An election official from an Arizona county has resigned after allegations of voter irregularities and a ballot shortage on primary elections day.
The Pinal County government confirmed that “David Frisk is no longer in the position of Elections Director and is no longer employed by Pinal County” in a statement on Thursday–two days after Arizona’s primary election day—after a shortage of ballots on primary election day and thousands of early ballots were sent to the wrong voters leading up to the primaries.
Frisk was in charge of ordering the right number of ballots for primary election day, Jeffrey McClure, Chairman of the Pinal County Board of Supervisors, told reporters in a press conference on Wednesday.
“I’m not sure how the ballot shortage happened,” McClure said. “We opened the boxes, and there weren’t enough ballots.”
“As a Board, we are deeply embarrassed and frustrated by the mistakes that have been made in this primary election,” McClure said in a Thursday statement, “and as such, we are taking immediate steps to ensure the November election runs smoothly, as elections in Pinal County have historically done prior to this primary.”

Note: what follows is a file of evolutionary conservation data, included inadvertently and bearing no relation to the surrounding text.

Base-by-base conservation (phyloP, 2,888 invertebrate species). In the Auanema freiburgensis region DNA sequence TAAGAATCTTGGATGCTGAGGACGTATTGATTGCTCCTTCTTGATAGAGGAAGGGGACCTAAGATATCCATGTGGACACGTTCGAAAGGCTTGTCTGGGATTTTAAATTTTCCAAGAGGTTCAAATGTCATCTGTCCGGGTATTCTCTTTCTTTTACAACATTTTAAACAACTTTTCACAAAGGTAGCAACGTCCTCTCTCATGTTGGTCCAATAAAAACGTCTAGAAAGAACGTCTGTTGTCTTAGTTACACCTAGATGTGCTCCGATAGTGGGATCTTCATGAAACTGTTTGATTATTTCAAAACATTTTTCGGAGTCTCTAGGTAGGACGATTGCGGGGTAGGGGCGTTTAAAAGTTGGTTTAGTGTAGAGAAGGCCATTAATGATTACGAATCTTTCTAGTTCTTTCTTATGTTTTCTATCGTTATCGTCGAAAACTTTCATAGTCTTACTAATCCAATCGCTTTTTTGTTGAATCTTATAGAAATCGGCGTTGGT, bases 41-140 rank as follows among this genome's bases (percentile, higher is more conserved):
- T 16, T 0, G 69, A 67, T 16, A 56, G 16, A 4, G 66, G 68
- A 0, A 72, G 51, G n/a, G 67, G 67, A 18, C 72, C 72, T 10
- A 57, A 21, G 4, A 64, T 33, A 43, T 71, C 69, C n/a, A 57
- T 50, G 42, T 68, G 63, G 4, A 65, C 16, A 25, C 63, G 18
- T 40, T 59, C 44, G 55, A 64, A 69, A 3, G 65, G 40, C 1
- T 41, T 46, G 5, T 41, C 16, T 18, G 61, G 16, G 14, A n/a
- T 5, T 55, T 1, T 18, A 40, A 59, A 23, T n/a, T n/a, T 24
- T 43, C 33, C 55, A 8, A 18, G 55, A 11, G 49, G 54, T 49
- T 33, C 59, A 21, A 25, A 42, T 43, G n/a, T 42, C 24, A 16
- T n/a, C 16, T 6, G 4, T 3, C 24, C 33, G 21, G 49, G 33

The Arizona primaries on Tuesday included Republican races for the U.S. Senate, U.S. House, secretary of state, the state legislature, and the high-profile gubernatorial race between Kari Lake and Karrin Taylor Robson.
The Pinal County confirmed the ballot shortage late Tuesday, citing an “unprecedented demand for in-person ballots” causing “a ballot shortage in certain, limited precincts.”
The county said it continued to print ballots and distributed them to the affected polling site during primaries day.
Pinal County Attorney Kent Volkmer during the press conference that approximately 25 precincts, each with a single voting station, out of 95 precincts were affected by the shortage. Volkmer added that about 750 out of 50,000 voters were affected.
When asked if the volume of ballots were sufficient to impact any results of the race, Volkmer said it is a “difficult question,” noting that only 10 votes were used to separate winners in some municipal races.
By Gary Bai